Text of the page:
The Pentagon announced today that the Chinese have been infiltrating the USA. Top Military officials announced in a press briefing that China has been “seeding” our food supply with an unknown chemical agent. It was a form of poison that was tasteless and very slow to affect those who ingested it. At this time it was unknown what the long-lasting effect of the toxin could be.

It was also unknown at this time how the agent was getting into our societies food chain. Experts are working as we speak to identify and neutralize the chemical. We will keep you informed as information is confirmed. There is no need to be overly concerned at this point. This station will interrupt regular broadcasting with new information as it becomes available.”

Trudy and I looked at each other in shock.

“Then it’s true, honey, we are under attack.” I blurted out with concern

“Oh, my god!” exclaimed Trudy.

“Tomorrow I’m not going to work; I’ll go hunting for the vans we need to get out of here, ok?” I said

“What do I need to do?” said Trudy

“From here on in I think we should team up with the Hamiltons,” I said

“I agree, I’m calling Ronda right now,” Trudy said

The next day Josh and I met. We both had the idea not to go to work and spend the day securing two vans with diesel engines. The girls had the responsibility of warning our respective parents about the news. They also agreed to go to the bank and draw out as much money as they could in Canadian cash.

The general public had not started to panic yet, so conditions on the street remained calm. With any luck, the four of us could make good our escape before the “shit hit the fan.”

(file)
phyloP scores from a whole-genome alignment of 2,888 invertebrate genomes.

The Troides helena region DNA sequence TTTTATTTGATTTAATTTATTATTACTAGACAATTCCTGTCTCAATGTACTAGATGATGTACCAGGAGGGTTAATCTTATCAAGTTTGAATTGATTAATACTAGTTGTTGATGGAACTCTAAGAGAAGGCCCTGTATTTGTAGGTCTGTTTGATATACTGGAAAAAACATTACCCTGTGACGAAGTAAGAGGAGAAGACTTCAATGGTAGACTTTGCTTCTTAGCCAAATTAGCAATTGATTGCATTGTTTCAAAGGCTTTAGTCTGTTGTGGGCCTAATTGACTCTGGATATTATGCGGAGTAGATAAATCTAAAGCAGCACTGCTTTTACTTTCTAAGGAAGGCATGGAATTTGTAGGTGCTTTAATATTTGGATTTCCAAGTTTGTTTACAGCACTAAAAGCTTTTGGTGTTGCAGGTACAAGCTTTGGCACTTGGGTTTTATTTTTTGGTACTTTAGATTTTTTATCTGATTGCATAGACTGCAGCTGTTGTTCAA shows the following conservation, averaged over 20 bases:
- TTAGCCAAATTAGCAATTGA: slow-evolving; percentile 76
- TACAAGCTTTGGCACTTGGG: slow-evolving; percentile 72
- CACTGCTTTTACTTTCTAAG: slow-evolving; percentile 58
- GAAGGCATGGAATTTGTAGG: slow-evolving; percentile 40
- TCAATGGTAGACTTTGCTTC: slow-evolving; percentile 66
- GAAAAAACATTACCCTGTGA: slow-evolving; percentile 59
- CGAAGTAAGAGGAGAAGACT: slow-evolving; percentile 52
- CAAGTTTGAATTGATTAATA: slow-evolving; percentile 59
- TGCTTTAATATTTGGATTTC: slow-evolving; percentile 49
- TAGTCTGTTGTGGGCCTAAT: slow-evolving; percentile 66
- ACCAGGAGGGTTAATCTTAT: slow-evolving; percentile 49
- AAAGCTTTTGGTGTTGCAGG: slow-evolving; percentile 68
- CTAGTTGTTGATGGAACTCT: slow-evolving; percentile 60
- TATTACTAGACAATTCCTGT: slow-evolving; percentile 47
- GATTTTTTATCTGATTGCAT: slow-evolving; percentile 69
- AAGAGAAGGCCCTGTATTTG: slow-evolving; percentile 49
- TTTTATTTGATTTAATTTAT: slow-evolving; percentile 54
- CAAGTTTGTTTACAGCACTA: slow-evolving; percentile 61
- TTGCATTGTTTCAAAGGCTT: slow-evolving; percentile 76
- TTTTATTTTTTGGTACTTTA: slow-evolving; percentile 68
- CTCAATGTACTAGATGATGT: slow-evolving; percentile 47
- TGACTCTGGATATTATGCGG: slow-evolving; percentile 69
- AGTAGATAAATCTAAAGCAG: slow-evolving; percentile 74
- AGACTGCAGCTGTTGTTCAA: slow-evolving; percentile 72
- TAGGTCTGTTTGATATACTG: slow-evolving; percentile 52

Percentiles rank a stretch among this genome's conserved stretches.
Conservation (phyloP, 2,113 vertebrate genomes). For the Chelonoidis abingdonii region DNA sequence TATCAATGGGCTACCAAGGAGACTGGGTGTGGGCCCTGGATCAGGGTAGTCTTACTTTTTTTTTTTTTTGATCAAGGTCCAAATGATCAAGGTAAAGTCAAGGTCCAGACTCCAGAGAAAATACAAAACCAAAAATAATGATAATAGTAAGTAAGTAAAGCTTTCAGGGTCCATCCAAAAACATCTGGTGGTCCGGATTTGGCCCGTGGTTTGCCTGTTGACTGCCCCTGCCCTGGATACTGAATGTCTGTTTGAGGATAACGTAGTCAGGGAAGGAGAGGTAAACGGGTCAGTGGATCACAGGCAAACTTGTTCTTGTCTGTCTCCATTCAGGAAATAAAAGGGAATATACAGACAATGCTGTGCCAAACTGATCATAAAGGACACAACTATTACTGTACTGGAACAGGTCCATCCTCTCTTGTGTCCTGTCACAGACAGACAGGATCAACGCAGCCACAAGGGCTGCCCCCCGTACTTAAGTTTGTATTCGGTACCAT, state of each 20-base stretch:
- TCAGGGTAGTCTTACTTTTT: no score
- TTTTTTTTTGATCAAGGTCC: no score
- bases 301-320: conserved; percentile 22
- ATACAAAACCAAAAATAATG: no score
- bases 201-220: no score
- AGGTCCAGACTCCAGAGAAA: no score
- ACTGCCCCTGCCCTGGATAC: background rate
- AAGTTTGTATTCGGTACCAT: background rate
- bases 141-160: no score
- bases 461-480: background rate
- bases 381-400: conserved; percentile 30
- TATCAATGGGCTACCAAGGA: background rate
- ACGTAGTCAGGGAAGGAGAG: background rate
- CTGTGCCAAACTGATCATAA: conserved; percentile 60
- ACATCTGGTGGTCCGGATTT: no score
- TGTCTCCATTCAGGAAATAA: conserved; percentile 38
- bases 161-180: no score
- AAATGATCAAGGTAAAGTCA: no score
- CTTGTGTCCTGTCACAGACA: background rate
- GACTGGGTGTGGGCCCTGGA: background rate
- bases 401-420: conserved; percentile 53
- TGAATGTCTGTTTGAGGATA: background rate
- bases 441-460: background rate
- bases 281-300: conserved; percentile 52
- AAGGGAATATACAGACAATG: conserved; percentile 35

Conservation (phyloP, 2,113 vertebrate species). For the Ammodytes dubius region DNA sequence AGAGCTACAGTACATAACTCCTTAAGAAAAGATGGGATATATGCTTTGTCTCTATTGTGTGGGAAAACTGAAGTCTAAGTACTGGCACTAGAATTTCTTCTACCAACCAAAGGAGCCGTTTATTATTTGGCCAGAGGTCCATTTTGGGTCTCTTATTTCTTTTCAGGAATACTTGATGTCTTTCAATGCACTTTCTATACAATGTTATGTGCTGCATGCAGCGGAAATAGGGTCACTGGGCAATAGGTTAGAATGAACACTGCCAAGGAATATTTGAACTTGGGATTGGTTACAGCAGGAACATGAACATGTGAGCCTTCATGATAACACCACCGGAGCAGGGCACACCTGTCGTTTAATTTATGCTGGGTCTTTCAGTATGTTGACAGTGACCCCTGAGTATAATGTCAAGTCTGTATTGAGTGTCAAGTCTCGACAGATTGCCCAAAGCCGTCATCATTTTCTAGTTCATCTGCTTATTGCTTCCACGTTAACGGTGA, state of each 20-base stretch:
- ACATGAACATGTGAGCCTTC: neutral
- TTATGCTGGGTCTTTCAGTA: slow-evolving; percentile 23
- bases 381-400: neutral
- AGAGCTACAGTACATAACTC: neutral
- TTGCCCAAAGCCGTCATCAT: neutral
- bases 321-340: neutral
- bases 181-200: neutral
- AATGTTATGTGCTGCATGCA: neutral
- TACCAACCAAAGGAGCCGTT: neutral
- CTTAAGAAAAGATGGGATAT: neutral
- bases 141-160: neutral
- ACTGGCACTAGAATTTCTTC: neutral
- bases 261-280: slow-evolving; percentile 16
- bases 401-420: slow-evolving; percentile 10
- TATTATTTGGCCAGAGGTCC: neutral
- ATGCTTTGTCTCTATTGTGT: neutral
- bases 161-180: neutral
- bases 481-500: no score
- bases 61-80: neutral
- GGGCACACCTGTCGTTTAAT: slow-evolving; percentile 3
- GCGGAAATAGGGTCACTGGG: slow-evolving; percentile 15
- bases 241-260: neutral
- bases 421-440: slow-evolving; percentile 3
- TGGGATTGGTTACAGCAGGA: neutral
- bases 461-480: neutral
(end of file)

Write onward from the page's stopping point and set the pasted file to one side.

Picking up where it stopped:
I made a call to Henry, our new friend from Homeland security. He was hard to get on the phone at first, but finally, he answered. I identified myself with him, and he instantly remembered me. He told me that they had found out that the chemical had been added to our food somehow. The water supply was safe.

I told Henry of our plans to evacuate. He agreed to our program and said the sooner we did it the better off we were going to be. Henry told me that he and his wife Irene had made similar plans. It was his opinion that a full-blown war was about to break out. Boston would be a prime target. Like Josh, Henry had a piece of land with a house. His property was in Alberta Canada and would be safe from the effects of the war.

Josh and I spent all day trying to find two new or nearly new vans. It wasn’t until late in the afternoon that we found a dealer with just what the right vehicles. He had in stock two extra large four by four, vans. They were brand new and ready to go. We abandoned Josh’s B.M.W. on the street in front of the dealer and drove away in the two new vans.

Josh was going to go back home. He and Rhonda would load their van with as much clothing and supplies as they could. They would meet Trudy and me at our condo. We could plan our next move over a glass of wine.